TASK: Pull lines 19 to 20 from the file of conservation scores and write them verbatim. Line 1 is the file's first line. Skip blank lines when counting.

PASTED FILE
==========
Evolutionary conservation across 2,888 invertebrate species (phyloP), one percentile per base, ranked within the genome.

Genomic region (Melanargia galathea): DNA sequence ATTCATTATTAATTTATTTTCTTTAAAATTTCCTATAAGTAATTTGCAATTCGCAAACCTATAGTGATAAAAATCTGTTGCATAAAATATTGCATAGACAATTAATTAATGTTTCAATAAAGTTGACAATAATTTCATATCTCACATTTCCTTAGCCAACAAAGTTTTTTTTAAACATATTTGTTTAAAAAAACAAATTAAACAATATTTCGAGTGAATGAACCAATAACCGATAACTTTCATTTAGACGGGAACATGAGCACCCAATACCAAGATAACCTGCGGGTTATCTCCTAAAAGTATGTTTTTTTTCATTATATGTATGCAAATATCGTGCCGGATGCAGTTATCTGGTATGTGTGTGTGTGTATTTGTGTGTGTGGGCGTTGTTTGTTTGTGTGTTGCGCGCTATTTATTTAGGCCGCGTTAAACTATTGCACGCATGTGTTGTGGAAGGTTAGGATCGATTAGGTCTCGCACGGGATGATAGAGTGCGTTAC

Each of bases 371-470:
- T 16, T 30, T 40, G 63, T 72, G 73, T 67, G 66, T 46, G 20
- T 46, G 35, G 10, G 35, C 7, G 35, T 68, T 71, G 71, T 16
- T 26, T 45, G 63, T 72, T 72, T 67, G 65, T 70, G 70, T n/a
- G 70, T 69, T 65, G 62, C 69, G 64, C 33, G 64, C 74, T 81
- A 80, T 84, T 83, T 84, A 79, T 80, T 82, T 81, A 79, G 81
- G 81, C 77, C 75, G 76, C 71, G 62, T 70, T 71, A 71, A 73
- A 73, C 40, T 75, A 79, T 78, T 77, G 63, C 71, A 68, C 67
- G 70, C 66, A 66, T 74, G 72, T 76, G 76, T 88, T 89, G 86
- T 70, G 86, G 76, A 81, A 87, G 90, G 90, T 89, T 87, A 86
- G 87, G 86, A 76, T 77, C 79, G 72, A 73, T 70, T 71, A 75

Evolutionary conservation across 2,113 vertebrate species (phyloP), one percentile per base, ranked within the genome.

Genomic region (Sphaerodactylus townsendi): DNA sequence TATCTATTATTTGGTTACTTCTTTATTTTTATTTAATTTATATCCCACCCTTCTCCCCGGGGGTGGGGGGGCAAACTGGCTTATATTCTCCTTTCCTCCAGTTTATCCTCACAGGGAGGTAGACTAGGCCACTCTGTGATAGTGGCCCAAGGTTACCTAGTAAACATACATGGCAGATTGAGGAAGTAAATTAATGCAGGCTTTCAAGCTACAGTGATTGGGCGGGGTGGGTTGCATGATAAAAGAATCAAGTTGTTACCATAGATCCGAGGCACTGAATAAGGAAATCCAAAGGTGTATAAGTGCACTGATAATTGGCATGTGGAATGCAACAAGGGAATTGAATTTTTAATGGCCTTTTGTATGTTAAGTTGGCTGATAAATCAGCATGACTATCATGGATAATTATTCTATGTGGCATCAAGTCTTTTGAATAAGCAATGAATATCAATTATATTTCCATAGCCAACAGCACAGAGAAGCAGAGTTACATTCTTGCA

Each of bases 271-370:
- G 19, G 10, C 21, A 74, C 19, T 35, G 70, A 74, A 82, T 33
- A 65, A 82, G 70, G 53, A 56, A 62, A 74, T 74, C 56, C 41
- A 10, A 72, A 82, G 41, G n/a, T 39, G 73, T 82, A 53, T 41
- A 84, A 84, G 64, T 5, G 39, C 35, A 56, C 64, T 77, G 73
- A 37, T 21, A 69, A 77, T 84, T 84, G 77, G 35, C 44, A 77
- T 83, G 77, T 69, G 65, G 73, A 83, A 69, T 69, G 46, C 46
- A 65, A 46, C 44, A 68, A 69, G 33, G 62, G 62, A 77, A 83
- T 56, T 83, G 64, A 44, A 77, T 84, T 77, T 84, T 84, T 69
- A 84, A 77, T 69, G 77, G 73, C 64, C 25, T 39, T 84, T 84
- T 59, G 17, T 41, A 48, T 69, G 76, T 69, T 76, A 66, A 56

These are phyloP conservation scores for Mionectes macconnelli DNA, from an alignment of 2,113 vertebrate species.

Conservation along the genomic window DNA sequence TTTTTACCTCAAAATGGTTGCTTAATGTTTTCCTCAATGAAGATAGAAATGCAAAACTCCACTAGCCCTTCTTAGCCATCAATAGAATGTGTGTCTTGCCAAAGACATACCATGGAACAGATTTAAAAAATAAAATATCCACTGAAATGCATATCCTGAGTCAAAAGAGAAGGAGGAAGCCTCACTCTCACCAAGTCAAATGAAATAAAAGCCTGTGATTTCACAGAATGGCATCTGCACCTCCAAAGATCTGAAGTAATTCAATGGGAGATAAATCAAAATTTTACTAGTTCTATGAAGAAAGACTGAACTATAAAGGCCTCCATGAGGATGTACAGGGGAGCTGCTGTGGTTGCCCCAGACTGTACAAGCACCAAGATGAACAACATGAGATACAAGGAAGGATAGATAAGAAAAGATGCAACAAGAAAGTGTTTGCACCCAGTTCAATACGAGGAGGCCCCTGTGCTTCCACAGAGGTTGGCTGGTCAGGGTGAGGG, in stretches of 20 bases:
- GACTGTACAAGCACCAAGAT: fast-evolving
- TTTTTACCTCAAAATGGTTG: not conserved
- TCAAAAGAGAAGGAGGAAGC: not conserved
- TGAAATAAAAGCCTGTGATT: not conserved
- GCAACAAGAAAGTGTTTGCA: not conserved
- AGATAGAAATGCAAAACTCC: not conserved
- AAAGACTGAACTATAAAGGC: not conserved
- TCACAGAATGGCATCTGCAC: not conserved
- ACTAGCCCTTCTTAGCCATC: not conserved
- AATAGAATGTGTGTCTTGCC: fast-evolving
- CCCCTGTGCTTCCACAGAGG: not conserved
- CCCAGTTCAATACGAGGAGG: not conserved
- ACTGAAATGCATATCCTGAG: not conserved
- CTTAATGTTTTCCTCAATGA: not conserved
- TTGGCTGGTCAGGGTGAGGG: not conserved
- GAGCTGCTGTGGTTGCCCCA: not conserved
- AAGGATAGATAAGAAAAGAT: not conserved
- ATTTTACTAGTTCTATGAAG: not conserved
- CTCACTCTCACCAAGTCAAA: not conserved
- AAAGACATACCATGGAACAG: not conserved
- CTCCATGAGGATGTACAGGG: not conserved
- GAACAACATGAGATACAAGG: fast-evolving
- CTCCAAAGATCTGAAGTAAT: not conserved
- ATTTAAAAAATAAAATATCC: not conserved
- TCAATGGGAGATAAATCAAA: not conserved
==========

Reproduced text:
- A 10, A 72, A 82, G 41, G n/a, T 39, G 73, T 82, A 53, T 41
- A 84, A 84, G 64, T 5, G 39, C 35, A 56, C 64, T 77, G 73